I've had to go onto a couple of my neighbour's properties without permission, to get their permission to be there, if you know what I mean. So I wasn't trespassing, but if they had then told me to leave and given me reasonable time to do so and I didn't, I would be trespassing and could be arrested.

You don't need a trespass notice or a formal bit of paper or a court document to trespass - you are trespassing at that point, and would be convicted, possibly even if your original approach was entirely genuine. It can depend on the police, the complainant and your actions afterward.

There was a precedent-setting case a few years ago, where a tv camera crew tried to get pictures of a dodgy guy - they sat on the street (legal) hidden from view (legal) and got images of the guy through his lounge room window. That was ruled a breach of his privacy because he was in his home and had no idea they were there.

On the other hand, on the occasion (and it's almost always Fair Go!) when a reporter, with a cameraman behind them, walks up to a door and the guy opens it, then sees the camera and slams it, it gets much murkier - can you use the images in that case? Then things like "the public interest" come into it, usually when it involves dodgy roofers ripping off old ladies. While a media outlet can argue in the public interest (and win more often than not), an individual doing a similar thing would have a harder time of it.

These days, I note most "baddies" on consumer tv shows are shown in a public place, where the media don't need anyone's permission to take images or get permission from the people in the images. I'll quickly add, most tv pics these days are either crowd shots, people who have given permission, unidentified shots (ie the anonymous fat behind of a person when they talk about obesity), or on rare occasions, a shot of an individual who is the subject of something distasteful - an arrested person for example, or a dodgy roofer etc. But lawyers check it all.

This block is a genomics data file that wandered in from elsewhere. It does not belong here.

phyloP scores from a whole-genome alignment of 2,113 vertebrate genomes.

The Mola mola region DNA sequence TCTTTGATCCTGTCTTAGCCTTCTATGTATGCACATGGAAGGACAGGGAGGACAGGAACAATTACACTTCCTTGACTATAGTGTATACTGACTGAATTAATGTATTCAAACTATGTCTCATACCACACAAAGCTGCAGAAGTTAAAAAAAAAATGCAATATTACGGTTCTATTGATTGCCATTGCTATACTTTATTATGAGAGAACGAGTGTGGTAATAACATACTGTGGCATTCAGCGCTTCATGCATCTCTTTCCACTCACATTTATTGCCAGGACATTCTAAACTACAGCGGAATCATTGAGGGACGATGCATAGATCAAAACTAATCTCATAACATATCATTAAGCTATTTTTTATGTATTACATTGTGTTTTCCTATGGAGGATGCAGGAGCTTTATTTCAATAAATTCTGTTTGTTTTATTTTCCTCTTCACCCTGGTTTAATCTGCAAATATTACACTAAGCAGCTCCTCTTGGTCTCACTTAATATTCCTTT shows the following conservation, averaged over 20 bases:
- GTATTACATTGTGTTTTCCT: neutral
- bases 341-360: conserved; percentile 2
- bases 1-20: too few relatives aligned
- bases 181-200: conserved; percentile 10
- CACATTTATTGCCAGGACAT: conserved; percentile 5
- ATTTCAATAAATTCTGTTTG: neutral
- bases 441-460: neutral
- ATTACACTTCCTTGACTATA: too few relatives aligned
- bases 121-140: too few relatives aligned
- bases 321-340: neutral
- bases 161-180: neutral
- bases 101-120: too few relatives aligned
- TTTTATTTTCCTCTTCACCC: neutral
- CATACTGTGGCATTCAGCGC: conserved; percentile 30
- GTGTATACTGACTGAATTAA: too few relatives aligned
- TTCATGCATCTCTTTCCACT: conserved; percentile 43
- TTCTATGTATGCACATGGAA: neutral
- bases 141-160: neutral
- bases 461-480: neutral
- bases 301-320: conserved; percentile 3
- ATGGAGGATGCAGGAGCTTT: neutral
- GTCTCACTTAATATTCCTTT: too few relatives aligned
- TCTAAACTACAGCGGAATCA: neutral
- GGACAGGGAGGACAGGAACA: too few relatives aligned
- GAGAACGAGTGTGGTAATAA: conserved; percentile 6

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13 years 9 months ago #234337 by Isla
It comes back to the public or private space difference, it would seem.

An interesting issue you've raised, Midge. I hope your situation is resolved to your satisfaction. It's damned annoying when people use photos without even asking if they may! I know we put them out there for people to see, but we do so in good faith for the original purpose and for others to uplift them without regard to that purpose is downright rude at best.

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13 years 9 months ago #234340 by reggit
Midge, have been playing telephone tennis with my friends the photographers, hoping to catch them tonight... :)

Take a break...while I take care of your home, your block, your pets, your stock! [;)] PM me...

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13 years 9 months ago #234508 by Midge
I've been encouraged to have a chat with the lawyers who do work for the Advertising and Illustrative Photographers Association. Situations like this is a worry to other photographers as well, so this case does need addressing. A court case is the last thing I want so am hoping a letter to both parties involved will make these guys pull their heads in.

I read that a business having an ad designed for them also have a 'duty of care' to make sure all is legit with the advert before it's run. Is this correct PG or others who know the industry?

I've been ruminating over the lady from the stockfood company retracting that she was told the photo had been used in other ads put together for them by the Timaru Hearld. Any ideas on how I could find out if it was used in the past? I don't think the Stockfood Co, has been in this business for too many years. I'm sure those of you in the Timaru area will have guessed which company it is and may be able to help me with that info. Also, I don't know if they advertise and sell their product in other areas.

Whilst I'm in town tomorrow I'll go to the Library and flick through a few of last weeks Heralds.

Thanks Tigger - despite what I've written above, I'd still like to know what your friends thoughts on the matter are if you get to talking with them :)

Further to the chat about taking pix of someone elses property; if you intend to offer for sale or publish a photo of something that identifies someones land or building on their land etc, you need to have a signed 'property release' form from them. But I feel it's good manners to go find or phone the owner and ask before taking any pix anyway. 99% of the time when you do this they'll tell you of other interesting animals or things on the farm :)

[SIGPIC][/SIGPIC]Cheers[:)]
www.jerseycows.co.nz